Reviews

April 2, 1999

ELECTRONIC COMMERCE LAW AND PRACTICE. By Michael Chissick and Alistair Kelman. Sweet and Maxwell, pp230 Pounds 125.00, ISBN 0 7520 0650.

The internet may be a foreign country, but British laws still apply to doing business there. Two lawyers specialising in IT have set out to explain those existing laws: Michael Chissick, a partner at Field Fisher Waterhouse, and Alistair Kelman, a barrister and visiting fellow at the LSE's Computer Security Research Centre. The book is analytical rather than prescriptive, but is a useful guide for anyone going into cyberspace business - or who wants to get in early on what will soon be an important legal field.

LIBERATING CYBERSPACE: Civil Liberties, Human Rights, and the Internet. Edited by Liberty. Pluto Press, 304pp Pounds 13.99/Pounds 40.00, ISBN 0 7453 1294 2/0 7543 1299 3.

Many of the usual activist suspects - Privacy International's Simon Davies, the Foundation for Information Policy Research's Caspar Bowden, psychologist Sherry Turkle, Global Internet Liberty Campaign's Yaman Akdeniz - have turned out to write essays for this volume, covering the gamut of internet hot-button issues. Censorship, copyright, privacy, cryptography, democracy, governance, human rights and equality of access are covered by genuine experts. The material should be familiar to anyone who has studied the net and it also serves as a good introduction.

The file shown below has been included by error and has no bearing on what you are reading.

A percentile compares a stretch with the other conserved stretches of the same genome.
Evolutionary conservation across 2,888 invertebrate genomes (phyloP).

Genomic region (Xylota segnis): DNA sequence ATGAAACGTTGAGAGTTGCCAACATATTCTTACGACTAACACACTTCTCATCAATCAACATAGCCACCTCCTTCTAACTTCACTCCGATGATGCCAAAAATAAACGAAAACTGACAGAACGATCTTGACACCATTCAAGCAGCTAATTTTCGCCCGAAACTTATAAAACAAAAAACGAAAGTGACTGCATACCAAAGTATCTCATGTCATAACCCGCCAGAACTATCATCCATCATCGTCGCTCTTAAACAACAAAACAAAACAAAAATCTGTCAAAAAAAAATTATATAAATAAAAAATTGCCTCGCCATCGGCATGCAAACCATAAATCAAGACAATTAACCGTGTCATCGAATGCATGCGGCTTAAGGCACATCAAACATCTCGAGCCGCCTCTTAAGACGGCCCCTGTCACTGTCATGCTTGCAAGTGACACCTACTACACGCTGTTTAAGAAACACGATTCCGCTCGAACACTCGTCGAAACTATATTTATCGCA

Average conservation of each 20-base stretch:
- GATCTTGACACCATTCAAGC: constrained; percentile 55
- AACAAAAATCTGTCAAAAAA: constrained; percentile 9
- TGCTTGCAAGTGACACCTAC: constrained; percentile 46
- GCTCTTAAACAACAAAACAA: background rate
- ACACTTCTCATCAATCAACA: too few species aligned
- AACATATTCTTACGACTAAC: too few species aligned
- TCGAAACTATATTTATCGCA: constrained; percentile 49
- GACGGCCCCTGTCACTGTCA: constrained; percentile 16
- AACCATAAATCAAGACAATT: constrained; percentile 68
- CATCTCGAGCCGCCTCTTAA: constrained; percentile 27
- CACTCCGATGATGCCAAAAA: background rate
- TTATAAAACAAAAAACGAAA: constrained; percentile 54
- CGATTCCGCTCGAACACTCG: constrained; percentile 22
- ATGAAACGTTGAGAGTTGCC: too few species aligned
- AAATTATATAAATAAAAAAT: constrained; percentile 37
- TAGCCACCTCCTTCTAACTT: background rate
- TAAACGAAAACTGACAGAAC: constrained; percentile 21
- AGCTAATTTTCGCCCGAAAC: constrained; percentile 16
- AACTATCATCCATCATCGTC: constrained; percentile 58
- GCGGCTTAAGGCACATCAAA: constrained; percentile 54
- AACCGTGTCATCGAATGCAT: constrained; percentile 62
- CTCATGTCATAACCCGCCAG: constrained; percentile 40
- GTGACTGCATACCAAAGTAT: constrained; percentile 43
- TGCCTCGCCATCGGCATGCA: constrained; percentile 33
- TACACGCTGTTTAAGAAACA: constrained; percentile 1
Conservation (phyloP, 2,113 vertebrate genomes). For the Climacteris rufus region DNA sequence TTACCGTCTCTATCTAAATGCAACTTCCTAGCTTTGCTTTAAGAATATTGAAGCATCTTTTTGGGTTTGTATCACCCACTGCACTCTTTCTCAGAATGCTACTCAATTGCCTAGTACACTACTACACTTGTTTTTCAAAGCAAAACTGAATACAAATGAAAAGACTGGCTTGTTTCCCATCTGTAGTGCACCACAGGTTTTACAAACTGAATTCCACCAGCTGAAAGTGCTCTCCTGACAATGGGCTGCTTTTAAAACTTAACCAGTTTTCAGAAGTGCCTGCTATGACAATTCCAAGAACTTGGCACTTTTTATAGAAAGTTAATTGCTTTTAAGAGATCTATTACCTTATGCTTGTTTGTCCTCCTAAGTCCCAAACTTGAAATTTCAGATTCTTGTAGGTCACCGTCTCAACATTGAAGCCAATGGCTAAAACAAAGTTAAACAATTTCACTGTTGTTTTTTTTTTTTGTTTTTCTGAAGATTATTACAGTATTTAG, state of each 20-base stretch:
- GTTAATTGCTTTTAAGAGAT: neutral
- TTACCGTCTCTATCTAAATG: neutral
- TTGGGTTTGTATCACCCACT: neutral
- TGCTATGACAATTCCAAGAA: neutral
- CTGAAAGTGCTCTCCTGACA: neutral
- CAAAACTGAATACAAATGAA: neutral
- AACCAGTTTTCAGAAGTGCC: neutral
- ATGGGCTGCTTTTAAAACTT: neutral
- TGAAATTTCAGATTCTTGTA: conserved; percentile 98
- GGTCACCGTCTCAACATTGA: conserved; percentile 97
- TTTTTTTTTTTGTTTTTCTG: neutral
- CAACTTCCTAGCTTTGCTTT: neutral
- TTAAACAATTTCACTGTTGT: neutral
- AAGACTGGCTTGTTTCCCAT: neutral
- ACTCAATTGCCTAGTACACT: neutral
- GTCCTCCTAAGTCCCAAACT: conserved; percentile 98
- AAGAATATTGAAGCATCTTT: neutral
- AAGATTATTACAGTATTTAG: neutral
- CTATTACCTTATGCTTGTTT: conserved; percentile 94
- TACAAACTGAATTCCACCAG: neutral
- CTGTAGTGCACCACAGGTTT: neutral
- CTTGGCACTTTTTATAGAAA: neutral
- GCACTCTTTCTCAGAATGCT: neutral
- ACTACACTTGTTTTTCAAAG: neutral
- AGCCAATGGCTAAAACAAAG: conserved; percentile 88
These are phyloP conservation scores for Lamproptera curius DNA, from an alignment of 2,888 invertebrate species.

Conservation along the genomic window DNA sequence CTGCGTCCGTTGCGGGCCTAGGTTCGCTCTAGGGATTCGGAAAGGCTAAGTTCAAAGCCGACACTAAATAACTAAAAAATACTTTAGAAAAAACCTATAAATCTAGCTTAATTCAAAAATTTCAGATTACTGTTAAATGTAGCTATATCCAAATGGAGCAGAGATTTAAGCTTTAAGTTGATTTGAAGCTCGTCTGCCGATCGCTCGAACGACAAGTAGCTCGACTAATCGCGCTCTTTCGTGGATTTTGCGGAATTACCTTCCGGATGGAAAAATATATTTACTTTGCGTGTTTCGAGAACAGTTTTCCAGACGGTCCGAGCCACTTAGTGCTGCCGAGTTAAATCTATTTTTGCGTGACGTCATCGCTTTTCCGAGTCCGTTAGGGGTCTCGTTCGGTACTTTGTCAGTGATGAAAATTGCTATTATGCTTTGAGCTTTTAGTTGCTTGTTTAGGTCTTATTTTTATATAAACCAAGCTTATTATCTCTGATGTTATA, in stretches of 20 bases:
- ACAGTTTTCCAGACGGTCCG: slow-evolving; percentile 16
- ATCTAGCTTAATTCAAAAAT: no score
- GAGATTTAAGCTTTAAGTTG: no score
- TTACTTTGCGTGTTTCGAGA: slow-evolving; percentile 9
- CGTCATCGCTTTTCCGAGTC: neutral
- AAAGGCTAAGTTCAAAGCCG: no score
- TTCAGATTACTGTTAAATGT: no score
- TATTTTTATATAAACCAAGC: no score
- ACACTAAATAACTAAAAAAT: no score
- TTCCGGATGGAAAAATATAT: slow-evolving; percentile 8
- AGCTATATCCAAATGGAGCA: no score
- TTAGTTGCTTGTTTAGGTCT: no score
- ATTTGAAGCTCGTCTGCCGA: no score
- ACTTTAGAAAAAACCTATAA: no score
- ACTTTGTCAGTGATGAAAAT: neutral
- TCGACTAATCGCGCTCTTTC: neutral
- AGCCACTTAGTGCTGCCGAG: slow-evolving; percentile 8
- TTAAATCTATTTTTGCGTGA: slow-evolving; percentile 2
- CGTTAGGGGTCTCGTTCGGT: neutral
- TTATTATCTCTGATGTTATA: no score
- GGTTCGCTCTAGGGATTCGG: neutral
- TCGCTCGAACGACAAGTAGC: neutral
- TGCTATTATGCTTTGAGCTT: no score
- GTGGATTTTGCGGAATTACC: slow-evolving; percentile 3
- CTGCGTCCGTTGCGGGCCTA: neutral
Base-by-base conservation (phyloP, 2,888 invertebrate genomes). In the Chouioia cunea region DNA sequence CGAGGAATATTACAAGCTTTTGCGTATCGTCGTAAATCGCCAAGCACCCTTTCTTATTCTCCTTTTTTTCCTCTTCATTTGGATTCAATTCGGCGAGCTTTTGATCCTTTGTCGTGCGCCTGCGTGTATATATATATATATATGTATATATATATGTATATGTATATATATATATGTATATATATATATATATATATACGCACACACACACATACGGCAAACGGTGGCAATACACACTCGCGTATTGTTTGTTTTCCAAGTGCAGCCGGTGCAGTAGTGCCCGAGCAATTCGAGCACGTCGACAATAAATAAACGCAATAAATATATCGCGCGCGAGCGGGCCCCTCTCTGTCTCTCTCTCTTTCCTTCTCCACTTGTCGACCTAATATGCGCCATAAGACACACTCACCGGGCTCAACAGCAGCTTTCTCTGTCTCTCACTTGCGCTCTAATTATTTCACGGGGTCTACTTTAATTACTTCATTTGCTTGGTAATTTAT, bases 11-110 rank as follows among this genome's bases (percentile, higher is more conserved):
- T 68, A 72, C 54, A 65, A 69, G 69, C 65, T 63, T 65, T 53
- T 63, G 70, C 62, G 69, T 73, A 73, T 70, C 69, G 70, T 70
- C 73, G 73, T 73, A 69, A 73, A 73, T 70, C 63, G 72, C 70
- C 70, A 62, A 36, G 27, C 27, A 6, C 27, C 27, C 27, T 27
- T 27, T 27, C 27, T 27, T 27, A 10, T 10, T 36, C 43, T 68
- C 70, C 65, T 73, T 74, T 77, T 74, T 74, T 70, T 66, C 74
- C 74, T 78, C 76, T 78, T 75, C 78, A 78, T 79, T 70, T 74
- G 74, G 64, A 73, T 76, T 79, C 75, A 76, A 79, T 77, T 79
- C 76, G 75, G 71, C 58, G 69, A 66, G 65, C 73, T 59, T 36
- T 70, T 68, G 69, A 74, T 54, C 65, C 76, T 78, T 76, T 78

COMMUNITIES IN CYBERSPACE. Edited by Marc A. Smith and Peter Kollock. Routledge 338pp Pounds 15.99/Pounds 50.00, ISBN 0 415 19140 8/0 415 19139 4.

Sociologists at UCLA, student Marc Smith and associate professor Peter Kollock have spent several years constructing theories to explain how cyberspace communities work. This collection of papers looks at problems raised by online communities: conflict management, power structures, gender, identity, cooperation, activism and participation. There is still some debate as to whether cyberspace communities deserve the term; Kollock and Smith argue that they do, even though such communities are not exact replicas of their real-life counterparts.

THE PEARLY GATES OF CYBERSPACE: a History of Space from Dante to the Internet. By Margaret Wertheim. Virago 320pp Pounds 14.99, ISBN 1 86049 5 3.

In every culture, Margaret Wertheim argues, humans have sought to escape the limitations of the body, and new concepts of space have typically set off a massive cultural shift. Medieval scholars believed that the Earth was surrounded by spheres populated with angels and other types of spirits, beliefs which were killed off by Copernicus and subsequent scientists. Our spiritual longing is creating the bustling virtual realms of cyberspace, where we look for soul-data and immateriality. And you thought it was only email.

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